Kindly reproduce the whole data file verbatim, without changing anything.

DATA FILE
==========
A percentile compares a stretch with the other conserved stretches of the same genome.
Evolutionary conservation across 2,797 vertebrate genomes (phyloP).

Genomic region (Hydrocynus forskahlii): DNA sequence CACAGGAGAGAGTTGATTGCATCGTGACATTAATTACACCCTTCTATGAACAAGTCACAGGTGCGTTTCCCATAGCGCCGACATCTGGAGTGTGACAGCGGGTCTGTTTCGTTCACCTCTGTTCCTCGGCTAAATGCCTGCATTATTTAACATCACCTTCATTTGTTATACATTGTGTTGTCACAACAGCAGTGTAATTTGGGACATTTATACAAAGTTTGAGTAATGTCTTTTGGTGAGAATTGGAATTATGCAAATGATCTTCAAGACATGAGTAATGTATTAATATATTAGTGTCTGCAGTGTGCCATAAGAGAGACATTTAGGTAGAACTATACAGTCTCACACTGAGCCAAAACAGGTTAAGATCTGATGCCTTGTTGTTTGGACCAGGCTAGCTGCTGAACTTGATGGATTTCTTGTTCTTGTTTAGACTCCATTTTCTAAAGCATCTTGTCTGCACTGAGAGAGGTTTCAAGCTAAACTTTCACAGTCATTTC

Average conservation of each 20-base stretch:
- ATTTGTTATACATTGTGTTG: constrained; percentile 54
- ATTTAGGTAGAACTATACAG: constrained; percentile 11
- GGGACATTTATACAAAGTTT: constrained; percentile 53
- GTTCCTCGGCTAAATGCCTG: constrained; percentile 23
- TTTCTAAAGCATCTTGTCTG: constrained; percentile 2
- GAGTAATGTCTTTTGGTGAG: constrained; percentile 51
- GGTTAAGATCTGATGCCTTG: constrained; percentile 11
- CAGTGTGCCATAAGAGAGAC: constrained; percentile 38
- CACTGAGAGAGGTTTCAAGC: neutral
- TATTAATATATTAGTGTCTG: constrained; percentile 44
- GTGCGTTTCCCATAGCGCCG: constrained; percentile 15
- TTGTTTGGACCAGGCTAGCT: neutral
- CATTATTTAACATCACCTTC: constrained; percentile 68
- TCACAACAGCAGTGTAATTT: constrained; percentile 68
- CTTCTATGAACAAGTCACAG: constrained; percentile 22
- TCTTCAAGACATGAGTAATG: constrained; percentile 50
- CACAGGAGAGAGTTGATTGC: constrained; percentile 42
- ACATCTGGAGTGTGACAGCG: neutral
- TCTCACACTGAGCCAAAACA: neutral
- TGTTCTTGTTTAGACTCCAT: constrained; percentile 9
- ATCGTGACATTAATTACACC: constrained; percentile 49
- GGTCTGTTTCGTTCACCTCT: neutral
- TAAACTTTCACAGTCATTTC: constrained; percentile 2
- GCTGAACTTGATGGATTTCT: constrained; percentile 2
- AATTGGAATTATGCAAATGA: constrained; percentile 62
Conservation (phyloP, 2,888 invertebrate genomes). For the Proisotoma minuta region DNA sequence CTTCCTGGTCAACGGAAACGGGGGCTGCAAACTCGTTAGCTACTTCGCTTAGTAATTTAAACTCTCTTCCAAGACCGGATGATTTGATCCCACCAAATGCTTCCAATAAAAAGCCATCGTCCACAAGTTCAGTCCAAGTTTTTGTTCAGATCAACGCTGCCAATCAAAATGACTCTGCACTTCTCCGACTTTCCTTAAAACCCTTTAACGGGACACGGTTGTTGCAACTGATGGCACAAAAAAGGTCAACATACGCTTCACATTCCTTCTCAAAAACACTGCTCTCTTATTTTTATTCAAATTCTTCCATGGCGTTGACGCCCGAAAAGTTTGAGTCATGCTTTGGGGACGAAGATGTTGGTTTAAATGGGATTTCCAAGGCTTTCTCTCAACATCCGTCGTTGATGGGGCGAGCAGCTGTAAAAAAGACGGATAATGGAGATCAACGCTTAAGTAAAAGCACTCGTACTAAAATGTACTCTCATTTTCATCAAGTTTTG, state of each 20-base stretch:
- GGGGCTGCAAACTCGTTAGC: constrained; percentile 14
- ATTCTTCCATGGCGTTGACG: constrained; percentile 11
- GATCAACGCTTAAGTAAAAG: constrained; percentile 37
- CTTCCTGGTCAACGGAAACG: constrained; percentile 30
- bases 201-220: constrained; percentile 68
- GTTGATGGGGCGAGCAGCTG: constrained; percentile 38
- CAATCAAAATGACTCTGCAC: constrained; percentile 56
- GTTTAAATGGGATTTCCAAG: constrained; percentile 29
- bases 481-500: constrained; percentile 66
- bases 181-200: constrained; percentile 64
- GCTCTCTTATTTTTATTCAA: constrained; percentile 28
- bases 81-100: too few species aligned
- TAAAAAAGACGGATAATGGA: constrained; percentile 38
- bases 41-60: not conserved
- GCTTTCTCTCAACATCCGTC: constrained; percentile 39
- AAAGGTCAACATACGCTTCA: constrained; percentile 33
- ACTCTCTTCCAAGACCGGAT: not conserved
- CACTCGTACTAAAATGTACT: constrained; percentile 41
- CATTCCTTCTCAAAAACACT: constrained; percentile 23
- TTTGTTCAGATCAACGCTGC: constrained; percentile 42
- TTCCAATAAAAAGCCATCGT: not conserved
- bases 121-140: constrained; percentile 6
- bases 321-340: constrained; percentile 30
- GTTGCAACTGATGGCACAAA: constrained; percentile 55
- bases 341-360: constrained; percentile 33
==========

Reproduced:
A percentile compares a stretch with the other conserved stretches of the same genome.
Evolutionary conservation across 2,797 vertebrate genomes (phyloP).

Genomic region (Hydrocynus forskahlii): DNA sequence CACAGGAGAGAGTTGATTGCATCGTGACATTAATTACACCCTTCTATGAACAAGTCACAGGTGCGTTTCCCATAGCGCCGACATCTGGAGTGTGACAGCGGGTCTGTTTCGTTCACCTCTGTTCCTCGGCTAAATGCCTGCATTATTTAACATCACCTTCATTTGTTATACATTGTGTTGTCACAACAGCAGTGTAATTTGGGACATTTATACAAAGTTTGAGTAATGTCTTTTGGTGAGAATTGGAATTATGCAAATGATCTTCAAGACATGAGTAATGTATTAATATATTAGTGTCTGCAGTGTGCCATAAGAGAGACATTTAGGTAGAACTATACAGTCTCACACTGAGCCAAAACAGGTTAAGATCTGATGCCTTGTTGTTTGGACCAGGCTAGCTGCTGAACTTGATGGATTTCTTGTTCTTGTTTAGACTCCATTTTCTAAAGCATCTTGTCTGCACTGAGAGAGGTTTCAAGCTAAACTTTCACAGTCATTTC

Average conservation of each 20-base stretch:
- ATTTGTTATACATTGTGTTG: constrained; percentile 54
- ATTTAGGTAGAACTATACAG: constrained; percentile 11
- GGGACATTTATACAAAGTTT: constrained; percentile 53
- GTTCCTCGGCTAAATGCCTG: constrained; percentile 23
- TTTCTAAAGCATCTTGTCTG: constrained; percentile 2
- GAGTAATGTCTTTTGGTGAG: constrained; percentile 51
- GGTTAAGATCTGATGCCTTG: constrained; percentile 11
- CAGTGTGCCATAAGAGAGAC: constrained; percentile 38
- CACTGAGAGAGGTTTCAAGC: neutral
- TATTAATATATTAGTGTCTG: constrained; percentile 44
- GTGCGTTTCCCATAGCGCCG: constrained; percentile 15
- TTGTTTGGACCAGGCTAGCT: neutral
- CATTATTTAACATCACCTTC: constrained; percentile 68
- TCACAACAGCAGTGTAATTT: constrained; percentile 68
- CTTCTATGAACAAGTCACAG: constrained; percentile 22
- TCTTCAAGACATGAGTAATG: constrained; percentile 50
- CACAGGAGAGAGTTGATTGC: constrained; percentile 42
- ACATCTGGAGTGTGACAGCG: neutral
- TCTCACACTGAGCCAAAACA: neutral
- TGTTCTTGTTTAGACTCCAT: constrained; percentile 9
- ATCGTGACATTAATTACACC: constrained; percentile 49
- GGTCTGTTTCGTTCACCTCT: neutral
- TAAACTTTCACAGTCATTTC: constrained; percentile 2
- GCTGAACTTGATGGATTTCT: constrained; percentile 2
- AATTGGAATTATGCAAATGA: constrained; percentile 62
Conservation (phyloP, 2,888 invertebrate genomes). For the Proisotoma minuta region DNA sequence CTTCCTGGTCAACGGAAACGGGGGCTGCAAACTCGTTAGCTACTTCGCTTAGTAATTTAAACTCTCTTCCAAGACCGGATGATTTGATCCCACCAAATGCTTCCAATAAAAAGCCATCGTCCACAAGTTCAGTCCAAGTTTTTGTTCAGATCAACGCTGCCAATCAAAATGACTCTGCACTTCTCCGACTTTCCTTAAAACCCTTTAACGGGACACGGTTGTTGCAACTGATGGCACAAAAAAGGTCAACATACGCTTCACATTCCTTCTCAAAAACACTGCTCTCTTATTTTTATTCAAATTCTTCCATGGCGTTGACGCCCGAAAAGTTTGAGTCATGCTTTGGGGACGAAGATGTTGGTTTAAATGGGATTTCCAAGGCTTTCTCTCAACATCCGTCGTTGATGGGGCGAGCAGCTGTAAAAAAGACGGATAATGGAGATCAACGCTTAAGTAAAAGCACTCGTACTAAAATGTACTCTCATTTTCATCAAGTTTTG, state of each 20-base stretch:
- GGGGCTGCAAACTCGTTAGC: constrained; percentile 14
- ATTCTTCCATGGCGTTGACG: constrained; percentile 11
- GATCAACGCTTAAGTAAAAG: constrained; percentile 37
- CTTCCTGGTCAACGGAAACG: constrained; percentile 30
- bases 201-220: constrained; percentile 68
- GTTGATGGGGCGAGCAGCTG: constrained; percentile 38
- CAATCAAAATGACTCTGCAC: constrained; percentile 56
- GTTTAAATGGGATTTCCAAG: constrained; percentile 29
- bases 481-500: constrained; percentile 66
- bases 181-200: constrained; percentile 64
- GCTCTCTTATTTTTATTCAA: constrained; percentile 28
- bases 81-100: too few species aligned
- TAAAAAAGACGGATAATGGA: constrained; percentile 38
- bases 41-60: not conserved
- GCTTTCTCTCAACATCCGTC: constrained; percentile 39
- AAAGGTCAACATACGCTTCA: constrained; percentile 33
- ACTCTCTTCCAAGACCGGAT: not conserved
- CACTCGTACTAAAATGTACT: constrained; percentile 41
- CATTCCTTCTCAAAAACACT: constrained; percentile 23
- TTTGTTCAGATCAACGCTGC: constrained; percentile 42
- TTCCAATAAAAAGCCATCGT: not conserved
- bases 121-140: constrained; percentile 6
- bases 321-340: constrained; percentile 30
- GTTGCAACTGATGGCACAAA: constrained; percentile 55
- bases 341-360: constrained; percentile 33